However, the app is not available on the Apple TV. This is too bad, since among Macs, iPhones, iPads and Apple TVs, the Apple TV is the system that benefits the most from having a controller. Having to update firmware via a mobile app may eventually work against the controller, too, especially if consumers use it exclusively with an Apple TV and never hook it up to a mobile device.
The Nimbus is a thing of beauty when it comes to playing games, even though I would have liked the peripheral to be a little heavier. The buttons are well-spaced, the analog sticks have a nice bit of resistance to them and the shoulder buttons feel sufficiently pliable.
I tried out the Nimbus with a variety of Apple TV games, including Disney Infinity 3.0, Transistor and the woefully underplayed Steven Universe: Attack the Light. (I tried using the Nimbus with Beat Sports, Harmonix's rhythm/sports hybrid, which is one of Apple TV's few exclusive titles, but it requires a standard remote.)
Whether I was piloting an X-Wing through the Death Star trench, exploring a dystopian cyberpunk city or commanding the Crystal Gems to do battle with inorganic scorpions, the controller felt responsive and intuitive. If you've played with any major controller in the last 20 years or so, you should have no trouble getting comfortable with the Nimbus.
My only major complaint is that, presumably just to distance itself a bit from the Xbox 360 controller on which it's based, the A button is red and the B button is green. Since A is usually used to confirm and B to cancel, it was a little confusing to mentally readjust.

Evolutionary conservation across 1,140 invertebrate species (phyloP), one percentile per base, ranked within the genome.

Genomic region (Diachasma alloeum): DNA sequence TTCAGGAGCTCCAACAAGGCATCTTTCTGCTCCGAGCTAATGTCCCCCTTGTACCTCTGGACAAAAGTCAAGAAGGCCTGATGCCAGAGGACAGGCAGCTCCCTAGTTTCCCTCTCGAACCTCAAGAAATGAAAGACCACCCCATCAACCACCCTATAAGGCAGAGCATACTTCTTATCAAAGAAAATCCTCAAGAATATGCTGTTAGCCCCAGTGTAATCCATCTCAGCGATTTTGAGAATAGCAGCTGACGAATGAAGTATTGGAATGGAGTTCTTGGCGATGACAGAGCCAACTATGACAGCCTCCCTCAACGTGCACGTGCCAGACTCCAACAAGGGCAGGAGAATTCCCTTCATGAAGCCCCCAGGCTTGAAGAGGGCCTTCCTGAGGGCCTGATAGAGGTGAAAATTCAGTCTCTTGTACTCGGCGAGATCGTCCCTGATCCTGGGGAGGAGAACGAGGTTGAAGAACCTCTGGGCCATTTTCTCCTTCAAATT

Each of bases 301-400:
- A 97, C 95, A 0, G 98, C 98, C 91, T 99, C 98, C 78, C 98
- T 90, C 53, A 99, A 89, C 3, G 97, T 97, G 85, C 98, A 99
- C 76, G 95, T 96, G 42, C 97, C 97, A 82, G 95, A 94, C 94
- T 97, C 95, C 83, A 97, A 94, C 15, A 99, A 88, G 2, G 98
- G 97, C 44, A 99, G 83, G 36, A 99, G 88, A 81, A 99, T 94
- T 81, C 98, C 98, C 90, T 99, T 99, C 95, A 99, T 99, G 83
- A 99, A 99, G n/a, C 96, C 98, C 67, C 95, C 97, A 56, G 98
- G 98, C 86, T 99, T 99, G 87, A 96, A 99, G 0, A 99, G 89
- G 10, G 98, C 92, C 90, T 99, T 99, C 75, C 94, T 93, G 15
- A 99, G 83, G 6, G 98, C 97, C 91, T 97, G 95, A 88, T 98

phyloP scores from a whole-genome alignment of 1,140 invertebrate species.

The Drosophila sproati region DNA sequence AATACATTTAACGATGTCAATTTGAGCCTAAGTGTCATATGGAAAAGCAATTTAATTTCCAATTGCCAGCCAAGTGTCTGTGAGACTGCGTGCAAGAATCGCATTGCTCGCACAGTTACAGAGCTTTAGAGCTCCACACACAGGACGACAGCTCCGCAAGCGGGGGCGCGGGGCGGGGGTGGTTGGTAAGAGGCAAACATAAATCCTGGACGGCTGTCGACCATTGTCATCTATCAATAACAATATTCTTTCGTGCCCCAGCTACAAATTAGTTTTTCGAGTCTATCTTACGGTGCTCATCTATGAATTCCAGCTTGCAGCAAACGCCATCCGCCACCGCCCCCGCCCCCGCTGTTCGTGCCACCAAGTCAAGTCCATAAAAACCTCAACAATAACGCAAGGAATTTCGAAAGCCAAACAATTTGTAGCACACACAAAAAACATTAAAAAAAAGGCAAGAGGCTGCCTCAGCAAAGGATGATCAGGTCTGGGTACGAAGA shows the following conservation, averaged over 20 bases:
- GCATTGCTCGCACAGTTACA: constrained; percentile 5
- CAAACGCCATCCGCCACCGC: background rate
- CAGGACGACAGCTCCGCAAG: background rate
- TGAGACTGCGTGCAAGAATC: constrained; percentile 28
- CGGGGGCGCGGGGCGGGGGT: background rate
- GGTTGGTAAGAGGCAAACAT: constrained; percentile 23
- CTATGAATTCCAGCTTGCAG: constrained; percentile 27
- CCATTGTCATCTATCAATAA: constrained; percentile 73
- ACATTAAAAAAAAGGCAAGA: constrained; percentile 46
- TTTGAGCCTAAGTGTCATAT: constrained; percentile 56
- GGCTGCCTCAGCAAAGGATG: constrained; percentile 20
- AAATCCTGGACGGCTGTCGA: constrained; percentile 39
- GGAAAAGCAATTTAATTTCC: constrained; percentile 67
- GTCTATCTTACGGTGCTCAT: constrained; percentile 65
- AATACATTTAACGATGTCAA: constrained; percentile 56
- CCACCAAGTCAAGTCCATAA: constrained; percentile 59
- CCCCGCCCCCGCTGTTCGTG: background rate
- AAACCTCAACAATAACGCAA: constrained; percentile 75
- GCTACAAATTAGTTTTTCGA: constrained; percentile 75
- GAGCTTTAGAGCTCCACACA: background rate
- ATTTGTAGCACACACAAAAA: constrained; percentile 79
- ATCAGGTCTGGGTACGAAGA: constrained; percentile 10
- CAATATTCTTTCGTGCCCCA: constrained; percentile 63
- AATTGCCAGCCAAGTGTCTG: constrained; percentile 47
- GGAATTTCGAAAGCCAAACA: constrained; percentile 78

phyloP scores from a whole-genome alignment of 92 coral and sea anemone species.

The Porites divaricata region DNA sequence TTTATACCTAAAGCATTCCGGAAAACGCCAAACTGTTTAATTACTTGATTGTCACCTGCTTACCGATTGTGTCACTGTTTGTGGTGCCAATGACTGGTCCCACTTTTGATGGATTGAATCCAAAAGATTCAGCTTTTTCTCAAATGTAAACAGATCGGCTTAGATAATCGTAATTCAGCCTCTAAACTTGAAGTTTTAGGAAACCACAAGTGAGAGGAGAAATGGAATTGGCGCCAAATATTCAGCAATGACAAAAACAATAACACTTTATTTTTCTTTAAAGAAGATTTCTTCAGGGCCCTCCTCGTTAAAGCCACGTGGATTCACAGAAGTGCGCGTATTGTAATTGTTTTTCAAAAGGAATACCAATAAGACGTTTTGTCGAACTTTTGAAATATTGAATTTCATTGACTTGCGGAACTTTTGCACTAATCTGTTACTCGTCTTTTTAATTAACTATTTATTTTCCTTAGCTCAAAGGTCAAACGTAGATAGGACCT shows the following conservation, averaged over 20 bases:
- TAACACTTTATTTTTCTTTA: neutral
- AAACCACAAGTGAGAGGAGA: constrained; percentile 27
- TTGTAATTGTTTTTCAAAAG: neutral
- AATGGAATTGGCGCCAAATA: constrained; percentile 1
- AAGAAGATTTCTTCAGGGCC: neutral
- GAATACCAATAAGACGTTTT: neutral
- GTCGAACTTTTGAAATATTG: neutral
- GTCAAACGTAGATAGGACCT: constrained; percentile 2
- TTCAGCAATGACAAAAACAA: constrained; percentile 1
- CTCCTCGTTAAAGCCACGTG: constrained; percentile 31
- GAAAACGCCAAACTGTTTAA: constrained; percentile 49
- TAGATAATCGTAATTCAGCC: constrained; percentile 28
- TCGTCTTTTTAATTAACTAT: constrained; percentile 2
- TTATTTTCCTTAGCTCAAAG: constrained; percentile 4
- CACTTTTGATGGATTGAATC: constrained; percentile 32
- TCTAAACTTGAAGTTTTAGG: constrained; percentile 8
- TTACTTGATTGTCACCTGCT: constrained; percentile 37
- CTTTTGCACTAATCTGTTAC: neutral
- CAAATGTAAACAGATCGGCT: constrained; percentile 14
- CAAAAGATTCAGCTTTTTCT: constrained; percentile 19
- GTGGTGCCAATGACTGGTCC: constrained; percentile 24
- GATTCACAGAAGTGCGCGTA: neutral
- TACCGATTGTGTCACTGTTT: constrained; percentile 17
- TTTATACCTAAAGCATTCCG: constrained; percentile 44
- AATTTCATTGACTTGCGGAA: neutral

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I also used the controller to navigate the Apple TV menus and other apps, such as Netflix. As a gamer, I was much more comfortable with the Nimbus here than with the inconsistent Apple TV remote. For people who cut their teeth using PS3s and Xbox 360s to access Netflix and Hulu, the Nimbus might be worth the price of admission for ease of use alone.
The Nimbus is a simple device with a simple goal: Provide a controller for the Apple TV that's just as good as what console and Android gamers have. The absolute glut on the market of cheap, second-rate console and Android controllers should demonstrate just how easy it is to mess this up. Fortunately, the Nimbus looks great, feels great and plays games just as it should.
While there's a reasonable discussion to be had as to whether or not you really need a Nimbus (Apple requires that every game be compatible with the standard Apple TV remote), it's a wise investment if you intend to use the Apple TV for console-style-titles games rather than casual time sinks.
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Marshall Honorof is a senior editor for Tom's Guide, overseeing the site's coverage of gaming hardware and software. He comes from a science writing background, having studied paleomammalogy, biological anthropology, and the history of science and technology. After hours, you can find him practicing taekwondo or doing deep dives on classic sci-fi.